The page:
Story time reached its climax as Brandon Sanderson read aloud a portion of his up-and-coming third installment to his Stormlight Archive:
“That one in blue,’ he said ‘Near the overturned cart.”
Dalinar squinted, then nodded. Nearby, Thocke (I’m guessing at the spelling here) climbed off his horse and slid out his sword, resting it on his shoulder—a not so subtle warning. The archer contemplated this, then drew his bow and launched a single black-fledged arrow. It soared true, sticking into the chosen corpse.
“Stormfather.” Dalinar said, lowering his hand, “Thocke, before today i would have bet you half the princedom that such a shot wasn’t possible.” He turned to the archer.
“What’s your name, assassin?” The man raised his chin but didn’t reply.
“Well, either way, welcome to my elites,” Dalinar said, brushing off his hand.
“Someone get this fellow a horse!”
“What?!” the archer said, “I tried to kill you!”
“Yes, from a distance,” Dalinar said, letting one of his men help him onto his horse. “Which shows remarkable judgement. I have use for someone with your skills.”
Dalinar nodded toward the town below, where the beleaguered army was at long last surrendering.
The audience and I laughed aloud as Brandon Sanderson finished a unheard of reading to the upcoming continuation to his series, the Stormlight Archive. The crowd, which consisted mainly of Sanderson fans, aspiring writers and Mistborn enthusiasts, were here at Mysterious Galaxies for the release of Sanderson’s latest Mistborn novel “Shadows of Self,” and the unexpected reading of one of his more popular series was very welcome. The bookstore was nearly filled with people; one of the employees told me later that night that there were over 150 fans waiting patiently to catch the author’s signature.
I, for one, was simply happy to be in the same room as Brandon Sanderson, whom, after reading Elantris and his Stormlight archive, I consider to be one of the greatest fantasy authors of all time. After the reading, we all lined up in order of our numbers, which came free with the purchase of his book “Shadows of Self” two days ago. The line stretched from right smack in front of the man himself, to outside of the bookstore. Aspiring writers, editors, and readers primarily in the fantasy genre were all present, and we were all excited to have a conversation with the man himself. With 85 people barring my way, it was close to an hour before the line shortened enough to allow me entry into the bookstore. To pass the time, I conversed with some of the Sanderson fans, all of who were extremely friendly, and some of who were dressed in hand-made Mistborn cloaks to show off their dedication to the popular book series. Smiles were in abundance the closer I got to the booth where Sanderson stood posing for photos, shaking hands, and signing books.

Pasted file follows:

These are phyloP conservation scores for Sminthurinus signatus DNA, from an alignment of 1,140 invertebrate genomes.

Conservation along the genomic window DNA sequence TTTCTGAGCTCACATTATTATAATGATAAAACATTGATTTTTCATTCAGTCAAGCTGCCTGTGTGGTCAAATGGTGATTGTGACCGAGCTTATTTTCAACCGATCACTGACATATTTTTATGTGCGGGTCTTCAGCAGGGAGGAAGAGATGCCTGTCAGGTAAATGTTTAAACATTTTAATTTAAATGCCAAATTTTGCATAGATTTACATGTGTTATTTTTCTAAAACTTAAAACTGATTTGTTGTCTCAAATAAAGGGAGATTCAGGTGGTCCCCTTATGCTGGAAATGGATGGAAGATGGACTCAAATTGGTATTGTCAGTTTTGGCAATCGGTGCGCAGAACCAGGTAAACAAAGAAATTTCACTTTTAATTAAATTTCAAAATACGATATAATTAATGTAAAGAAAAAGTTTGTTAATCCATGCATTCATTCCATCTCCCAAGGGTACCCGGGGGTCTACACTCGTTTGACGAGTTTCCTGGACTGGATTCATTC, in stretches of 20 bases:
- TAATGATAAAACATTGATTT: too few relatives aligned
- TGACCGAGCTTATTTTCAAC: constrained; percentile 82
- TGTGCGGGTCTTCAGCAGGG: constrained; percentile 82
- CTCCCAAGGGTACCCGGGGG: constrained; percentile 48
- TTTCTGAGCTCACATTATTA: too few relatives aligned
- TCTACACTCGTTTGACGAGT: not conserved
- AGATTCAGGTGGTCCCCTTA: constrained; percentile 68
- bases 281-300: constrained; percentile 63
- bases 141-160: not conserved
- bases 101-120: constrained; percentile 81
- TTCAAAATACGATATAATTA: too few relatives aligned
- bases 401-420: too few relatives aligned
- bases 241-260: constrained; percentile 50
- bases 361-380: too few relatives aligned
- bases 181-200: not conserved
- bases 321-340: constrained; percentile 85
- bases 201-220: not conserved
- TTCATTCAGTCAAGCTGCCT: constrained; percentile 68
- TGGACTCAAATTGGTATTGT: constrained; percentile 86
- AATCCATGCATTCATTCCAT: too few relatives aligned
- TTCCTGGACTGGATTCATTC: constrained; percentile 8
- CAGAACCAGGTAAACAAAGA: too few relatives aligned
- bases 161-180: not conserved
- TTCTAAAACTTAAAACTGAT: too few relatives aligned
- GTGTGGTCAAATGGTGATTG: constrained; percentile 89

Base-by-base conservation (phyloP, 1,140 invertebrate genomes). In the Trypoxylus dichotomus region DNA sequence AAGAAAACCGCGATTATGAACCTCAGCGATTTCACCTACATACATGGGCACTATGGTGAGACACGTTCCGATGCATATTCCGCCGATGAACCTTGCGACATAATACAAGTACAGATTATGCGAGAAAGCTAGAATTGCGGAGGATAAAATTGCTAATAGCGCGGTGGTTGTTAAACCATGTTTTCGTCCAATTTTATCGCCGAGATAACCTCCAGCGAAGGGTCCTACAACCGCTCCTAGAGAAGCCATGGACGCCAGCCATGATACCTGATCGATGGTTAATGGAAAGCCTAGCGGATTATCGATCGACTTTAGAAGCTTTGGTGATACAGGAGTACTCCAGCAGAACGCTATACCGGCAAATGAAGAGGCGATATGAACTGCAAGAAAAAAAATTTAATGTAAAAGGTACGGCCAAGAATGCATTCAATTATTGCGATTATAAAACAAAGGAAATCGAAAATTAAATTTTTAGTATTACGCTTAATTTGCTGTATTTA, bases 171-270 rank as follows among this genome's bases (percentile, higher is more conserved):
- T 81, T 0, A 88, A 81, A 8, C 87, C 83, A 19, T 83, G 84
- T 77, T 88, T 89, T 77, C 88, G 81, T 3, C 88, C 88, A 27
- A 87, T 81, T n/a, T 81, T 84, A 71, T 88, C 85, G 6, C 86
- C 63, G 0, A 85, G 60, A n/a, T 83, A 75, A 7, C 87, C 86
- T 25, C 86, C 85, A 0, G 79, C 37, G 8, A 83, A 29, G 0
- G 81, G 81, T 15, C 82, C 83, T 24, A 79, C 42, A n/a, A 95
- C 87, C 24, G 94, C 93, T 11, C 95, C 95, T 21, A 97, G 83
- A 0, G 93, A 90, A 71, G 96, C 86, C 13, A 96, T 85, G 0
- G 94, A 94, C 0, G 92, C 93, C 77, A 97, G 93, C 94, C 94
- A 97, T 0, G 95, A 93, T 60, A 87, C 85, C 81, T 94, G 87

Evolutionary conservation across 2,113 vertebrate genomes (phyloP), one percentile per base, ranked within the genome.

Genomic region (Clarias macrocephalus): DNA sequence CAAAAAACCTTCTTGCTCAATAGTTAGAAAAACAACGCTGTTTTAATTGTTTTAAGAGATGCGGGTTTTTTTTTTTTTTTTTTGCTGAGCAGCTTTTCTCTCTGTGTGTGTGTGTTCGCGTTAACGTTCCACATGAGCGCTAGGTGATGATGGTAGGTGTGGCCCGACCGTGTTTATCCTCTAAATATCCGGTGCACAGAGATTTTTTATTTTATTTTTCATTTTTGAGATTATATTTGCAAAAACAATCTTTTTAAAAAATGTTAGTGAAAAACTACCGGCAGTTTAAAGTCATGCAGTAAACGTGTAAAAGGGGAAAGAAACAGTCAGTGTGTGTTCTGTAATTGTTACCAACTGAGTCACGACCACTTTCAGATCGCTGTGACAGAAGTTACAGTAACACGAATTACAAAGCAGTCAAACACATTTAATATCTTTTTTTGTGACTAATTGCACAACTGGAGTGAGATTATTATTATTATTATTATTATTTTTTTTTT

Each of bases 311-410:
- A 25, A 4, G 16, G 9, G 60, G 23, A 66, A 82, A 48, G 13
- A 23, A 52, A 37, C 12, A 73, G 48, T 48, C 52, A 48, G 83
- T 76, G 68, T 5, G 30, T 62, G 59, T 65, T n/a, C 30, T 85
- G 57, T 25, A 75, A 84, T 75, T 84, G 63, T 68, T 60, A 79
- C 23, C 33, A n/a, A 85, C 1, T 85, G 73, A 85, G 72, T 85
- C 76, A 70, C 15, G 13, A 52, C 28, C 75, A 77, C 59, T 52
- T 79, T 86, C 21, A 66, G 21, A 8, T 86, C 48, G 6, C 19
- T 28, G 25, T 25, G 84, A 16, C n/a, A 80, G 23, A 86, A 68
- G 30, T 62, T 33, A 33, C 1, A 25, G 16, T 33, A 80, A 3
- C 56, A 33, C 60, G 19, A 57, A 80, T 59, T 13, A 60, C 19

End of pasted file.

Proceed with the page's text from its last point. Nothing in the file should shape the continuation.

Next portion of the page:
When it was finally my turn to meet the man, I handed my phone to the employee who was taking photos. I then proceeded to lose my shit. I immediately shook his hand and switched into fanboy mode, spouting questions almost faster than he could answer. Almost. He was all too happy to answer my questions, signing my copy of “Shadows of Self” and “The Way of the Kings” all the while, and he even stopped to pose with me in the picture. He told me of possible sequels to “Elantris”, one of the first books of his I read; “Warbreaker” another popular novel, another addition to the “Legion” short-story series, and even possible movie deals for several of his more popular titles, including “The Way of the Kings” in the Stormlight Archives, and “Mistborn”. After shaking his hand one last time and gathering my books and phone, my turn was up and the line moved on.
Overall, the book signing event was extremely entertaining and even informative about writing in the fantasy genre. When I first arrived, Sanderson was answering any questions posed in the crowd, many of which were aimed toward developing magic systems in their story-making and how he divided his time between writing and essentially having a social life. He explained that in a normal day, his schedule involved over nine hours of writing, three hours of family time, and another session of writing until he felt that enough was enough and went to sleep. It was a very positive experience meeting someone who was genuinely happy to be with his fans and help them in any way he can. At one point, he even accepted a manuscript from a fan and promised to read it and respond back to him. It was my first time attending an event such as this one, and the combined geniality of the crowd, the employees at Mysterious Galaxies, and Brandon Sanderson himself made it an experience that produced many Awe and Passionspren.
By: J. Garza